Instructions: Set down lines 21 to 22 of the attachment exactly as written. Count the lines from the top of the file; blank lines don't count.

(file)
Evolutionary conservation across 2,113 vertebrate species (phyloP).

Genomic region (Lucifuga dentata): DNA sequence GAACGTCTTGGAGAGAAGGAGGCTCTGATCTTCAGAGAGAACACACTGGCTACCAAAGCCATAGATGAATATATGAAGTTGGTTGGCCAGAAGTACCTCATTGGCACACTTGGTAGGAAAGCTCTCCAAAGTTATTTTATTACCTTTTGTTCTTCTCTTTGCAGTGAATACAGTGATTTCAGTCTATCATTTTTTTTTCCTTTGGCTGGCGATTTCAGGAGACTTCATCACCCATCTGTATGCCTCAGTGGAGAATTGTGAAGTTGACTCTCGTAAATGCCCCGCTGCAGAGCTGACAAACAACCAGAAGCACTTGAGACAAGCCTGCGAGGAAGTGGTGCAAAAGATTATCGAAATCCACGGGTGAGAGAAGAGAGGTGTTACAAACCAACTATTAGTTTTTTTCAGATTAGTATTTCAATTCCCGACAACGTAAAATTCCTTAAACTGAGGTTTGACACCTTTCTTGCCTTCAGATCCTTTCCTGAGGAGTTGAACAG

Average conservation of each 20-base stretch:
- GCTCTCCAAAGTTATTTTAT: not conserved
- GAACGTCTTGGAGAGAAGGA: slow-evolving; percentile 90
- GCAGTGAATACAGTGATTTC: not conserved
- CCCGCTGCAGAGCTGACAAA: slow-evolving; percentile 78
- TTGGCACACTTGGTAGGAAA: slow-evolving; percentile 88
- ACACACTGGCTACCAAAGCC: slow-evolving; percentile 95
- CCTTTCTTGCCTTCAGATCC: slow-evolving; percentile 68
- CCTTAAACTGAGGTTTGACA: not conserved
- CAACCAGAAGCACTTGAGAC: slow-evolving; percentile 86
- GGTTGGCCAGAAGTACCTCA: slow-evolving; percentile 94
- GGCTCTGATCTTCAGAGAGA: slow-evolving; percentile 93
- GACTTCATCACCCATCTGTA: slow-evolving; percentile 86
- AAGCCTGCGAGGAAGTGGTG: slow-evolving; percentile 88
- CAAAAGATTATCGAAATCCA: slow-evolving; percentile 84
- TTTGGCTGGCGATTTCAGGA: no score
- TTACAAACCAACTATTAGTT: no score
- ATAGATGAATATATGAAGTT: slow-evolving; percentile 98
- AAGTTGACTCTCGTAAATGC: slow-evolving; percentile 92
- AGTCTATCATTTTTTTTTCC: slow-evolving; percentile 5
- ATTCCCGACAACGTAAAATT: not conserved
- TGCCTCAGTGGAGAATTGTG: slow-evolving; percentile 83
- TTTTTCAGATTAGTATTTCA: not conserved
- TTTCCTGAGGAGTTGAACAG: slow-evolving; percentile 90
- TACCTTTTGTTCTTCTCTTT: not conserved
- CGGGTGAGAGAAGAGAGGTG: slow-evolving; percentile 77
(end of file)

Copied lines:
- AAGTTGACTCTCGTAAATGC: slow-evolving; percentile 92
- AGTCTATCATTTTTTTTTCC: slow-evolving; percentile 5